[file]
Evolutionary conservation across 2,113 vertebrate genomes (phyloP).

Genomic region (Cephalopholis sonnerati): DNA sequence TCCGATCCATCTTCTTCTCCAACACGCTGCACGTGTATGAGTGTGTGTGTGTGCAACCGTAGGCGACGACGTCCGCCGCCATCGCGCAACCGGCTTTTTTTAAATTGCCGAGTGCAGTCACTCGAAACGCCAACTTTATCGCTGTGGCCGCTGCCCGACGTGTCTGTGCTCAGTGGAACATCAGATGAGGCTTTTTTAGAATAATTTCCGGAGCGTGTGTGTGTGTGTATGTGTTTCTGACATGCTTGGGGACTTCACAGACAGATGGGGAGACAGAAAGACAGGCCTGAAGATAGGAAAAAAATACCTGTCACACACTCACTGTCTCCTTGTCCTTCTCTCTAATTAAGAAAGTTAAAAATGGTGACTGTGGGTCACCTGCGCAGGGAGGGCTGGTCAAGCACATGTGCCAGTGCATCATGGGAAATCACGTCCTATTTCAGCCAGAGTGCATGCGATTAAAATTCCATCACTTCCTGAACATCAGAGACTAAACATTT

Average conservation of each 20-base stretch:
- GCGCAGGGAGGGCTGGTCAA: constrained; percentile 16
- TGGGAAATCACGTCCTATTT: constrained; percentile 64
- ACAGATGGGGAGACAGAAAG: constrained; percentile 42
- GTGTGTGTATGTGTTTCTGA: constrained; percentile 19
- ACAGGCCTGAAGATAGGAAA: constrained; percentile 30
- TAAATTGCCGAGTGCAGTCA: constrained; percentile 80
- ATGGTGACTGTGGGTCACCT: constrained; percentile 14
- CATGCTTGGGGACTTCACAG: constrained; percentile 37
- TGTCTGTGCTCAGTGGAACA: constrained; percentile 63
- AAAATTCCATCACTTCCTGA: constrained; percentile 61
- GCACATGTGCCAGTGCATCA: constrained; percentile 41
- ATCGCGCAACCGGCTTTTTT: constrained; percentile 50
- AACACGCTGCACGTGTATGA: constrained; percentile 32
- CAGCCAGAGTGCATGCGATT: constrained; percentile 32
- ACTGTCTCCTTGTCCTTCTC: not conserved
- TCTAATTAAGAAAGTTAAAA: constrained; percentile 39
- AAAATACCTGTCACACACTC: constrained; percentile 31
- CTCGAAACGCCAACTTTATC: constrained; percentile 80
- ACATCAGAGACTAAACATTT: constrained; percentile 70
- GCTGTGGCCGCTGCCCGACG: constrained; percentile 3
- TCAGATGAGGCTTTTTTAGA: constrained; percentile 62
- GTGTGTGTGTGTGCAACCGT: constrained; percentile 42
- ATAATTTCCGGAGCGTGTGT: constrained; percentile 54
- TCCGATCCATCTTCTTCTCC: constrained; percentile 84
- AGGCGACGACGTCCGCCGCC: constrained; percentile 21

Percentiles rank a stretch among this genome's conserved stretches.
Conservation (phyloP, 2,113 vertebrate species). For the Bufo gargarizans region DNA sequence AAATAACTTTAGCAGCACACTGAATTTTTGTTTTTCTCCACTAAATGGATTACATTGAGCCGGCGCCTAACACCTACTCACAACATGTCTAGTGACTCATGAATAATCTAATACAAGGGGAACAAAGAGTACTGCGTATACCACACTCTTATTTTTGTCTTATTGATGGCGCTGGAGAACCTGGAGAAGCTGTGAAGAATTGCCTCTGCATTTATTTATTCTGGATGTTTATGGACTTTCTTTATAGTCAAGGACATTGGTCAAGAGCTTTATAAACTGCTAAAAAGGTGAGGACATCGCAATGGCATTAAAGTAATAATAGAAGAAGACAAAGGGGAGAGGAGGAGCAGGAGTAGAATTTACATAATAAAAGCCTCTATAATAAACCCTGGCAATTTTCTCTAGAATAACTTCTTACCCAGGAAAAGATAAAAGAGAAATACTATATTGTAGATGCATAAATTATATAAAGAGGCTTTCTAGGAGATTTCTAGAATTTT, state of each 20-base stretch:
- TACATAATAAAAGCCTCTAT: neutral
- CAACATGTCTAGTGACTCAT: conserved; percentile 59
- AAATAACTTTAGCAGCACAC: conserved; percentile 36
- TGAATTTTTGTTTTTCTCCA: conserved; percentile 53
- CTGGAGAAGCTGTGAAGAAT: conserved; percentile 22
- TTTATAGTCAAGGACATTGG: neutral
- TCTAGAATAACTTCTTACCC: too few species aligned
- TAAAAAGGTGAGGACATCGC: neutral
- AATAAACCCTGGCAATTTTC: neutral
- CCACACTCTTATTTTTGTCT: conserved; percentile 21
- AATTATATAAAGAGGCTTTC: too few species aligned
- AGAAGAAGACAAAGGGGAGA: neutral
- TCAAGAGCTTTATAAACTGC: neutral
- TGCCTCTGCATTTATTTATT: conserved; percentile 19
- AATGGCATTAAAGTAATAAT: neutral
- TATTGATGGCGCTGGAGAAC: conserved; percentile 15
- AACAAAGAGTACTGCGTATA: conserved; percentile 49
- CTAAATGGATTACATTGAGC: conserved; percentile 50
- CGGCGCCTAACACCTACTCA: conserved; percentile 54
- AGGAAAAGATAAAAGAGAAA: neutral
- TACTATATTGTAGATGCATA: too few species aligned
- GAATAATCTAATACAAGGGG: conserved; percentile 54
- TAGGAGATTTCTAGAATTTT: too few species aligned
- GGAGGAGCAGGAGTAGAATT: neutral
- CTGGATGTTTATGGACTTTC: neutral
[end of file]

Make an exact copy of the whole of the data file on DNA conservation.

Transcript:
Evolutionary conservation across 2,113 vertebrate genomes (phyloP).

Genomic region (Cephalopholis sonnerati): DNA sequence TCCGATCCATCTTCTTCTCCAACACGCTGCACGTGTATGAGTGTGTGTGTGTGCAACCGTAGGCGACGACGTCCGCCGCCATCGCGCAACCGGCTTTTTTTAAATTGCCGAGTGCAGTCACTCGAAACGCCAACTTTATCGCTGTGGCCGCTGCCCGACGTGTCTGTGCTCAGTGGAACATCAGATGAGGCTTTTTTAGAATAATTTCCGGAGCGTGTGTGTGTGTGTATGTGTTTCTGACATGCTTGGGGACTTCACAGACAGATGGGGAGACAGAAAGACAGGCCTGAAGATAGGAAAAAAATACCTGTCACACACTCACTGTCTCCTTGTCCTTCTCTCTAATTAAGAAAGTTAAAAATGGTGACTGTGGGTCACCTGCGCAGGGAGGGCTGGTCAAGCACATGTGCCAGTGCATCATGGGAAATCACGTCCTATTTCAGCCAGAGTGCATGCGATTAAAATTCCATCACTTCCTGAACATCAGAGACTAAACATTT

Average conservation of each 20-base stretch:
- GCGCAGGGAGGGCTGGTCAA: constrained; percentile 16
- TGGGAAATCACGTCCTATTT: constrained; percentile 64
- ACAGATGGGGAGACAGAAAG: constrained; percentile 42
- GTGTGTGTATGTGTTTCTGA: constrained; percentile 19
- ACAGGCCTGAAGATAGGAAA: constrained; percentile 30
- TAAATTGCCGAGTGCAGTCA: constrained; percentile 80
- ATGGTGACTGTGGGTCACCT: constrained; percentile 14
- CATGCTTGGGGACTTCACAG: constrained; percentile 37
- TGTCTGTGCTCAGTGGAACA: constrained; percentile 63
- AAAATTCCATCACTTCCTGA: constrained; percentile 61
- GCACATGTGCCAGTGCATCA: constrained; percentile 41
- ATCGCGCAACCGGCTTTTTT: constrained; percentile 50
- AACACGCTGCACGTGTATGA: constrained; percentile 32
- CAGCCAGAGTGCATGCGATT: constrained; percentile 32
- ACTGTCTCCTTGTCCTTCTC: not conserved
- TCTAATTAAGAAAGTTAAAA: constrained; percentile 39
- AAAATACCTGTCACACACTC: constrained; percentile 31
- CTCGAAACGCCAACTTTATC: constrained; percentile 80
- ACATCAGAGACTAAACATTT: constrained; percentile 70
- GCTGTGGCCGCTGCCCGACG: constrained; percentile 3
- TCAGATGAGGCTTTTTTAGA: constrained; percentile 62
- GTGTGTGTGTGTGCAACCGT: constrained; percentile 42
- ATAATTTCCGGAGCGTGTGT: constrained; percentile 54
- TCCGATCCATCTTCTTCTCC: constrained; percentile 84
- AGGCGACGACGTCCGCCGCC: constrained; percentile 21

Percentiles rank a stretch among this genome's conserved stretches.
Conservation (phyloP, 2,113 vertebrate species). For the Bufo gargarizans region DNA sequence AAATAACTTTAGCAGCACACTGAATTTTTGTTTTTCTCCACTAAATGGATTACATTGAGCCGGCGCCTAACACCTACTCACAACATGTCTAGTGACTCATGAATAATCTAATACAAGGGGAACAAAGAGTACTGCGTATACCACACTCTTATTTTTGTCTTATTGATGGCGCTGGAGAACCTGGAGAAGCTGTGAAGAATTGCCTCTGCATTTATTTATTCTGGATGTTTATGGACTTTCTTTATAGTCAAGGACATTGGTCAAGAGCTTTATAAACTGCTAAAAAGGTGAGGACATCGCAATGGCATTAAAGTAATAATAGAAGAAGACAAAGGGGAGAGGAGGAGCAGGAGTAGAATTTACATAATAAAAGCCTCTATAATAAACCCTGGCAATTTTCTCTAGAATAACTTCTTACCCAGGAAAAGATAAAAGAGAAATACTATATTGTAGATGCATAAATTATATAAAGAGGCTTTCTAGGAGATTTCTAGAATTTT, state of each 20-base stretch:
- TACATAATAAAAGCCTCTAT: neutral
- CAACATGTCTAGTGACTCAT: conserved; percentile 59
- AAATAACTTTAGCAGCACAC: conserved; percentile 36
- TGAATTTTTGTTTTTCTCCA: conserved; percentile 53
- CTGGAGAAGCTGTGAAGAAT: conserved; percentile 22
- TTTATAGTCAAGGACATTGG: neutral
- TCTAGAATAACTTCTTACCC: too few species aligned
- TAAAAAGGTGAGGACATCGC: neutral
- AATAAACCCTGGCAATTTTC: neutral
- CCACACTCTTATTTTTGTCT: conserved; percentile 21
- AATTATATAAAGAGGCTTTC: too few species aligned
- AGAAGAAGACAAAGGGGAGA: neutral
- TCAAGAGCTTTATAAACTGC: neutral
- TGCCTCTGCATTTATTTATT: conserved; percentile 19
- AATGGCATTAAAGTAATAAT: neutral
- TATTGATGGCGCTGGAGAAC: conserved; percentile 15
- AACAAAGAGTACTGCGTATA: conserved; percentile 49
- CTAAATGGATTACATTGAGC: conserved; percentile 50
- CGGCGCCTAACACCTACTCA: conserved; percentile 54
- AGGAAAAGATAAAAGAGAAA: neutral
- TACTATATTGTAGATGCATA: too few species aligned
- GAATAATCTAATACAAGGGG: conserved; percentile 54
- TAGGAGATTTCTAGAATTTT: too few species aligned
- GGAGGAGCAGGAGTAGAATT: neutral
- CTGGATGTTTATGGACTTTC: neutral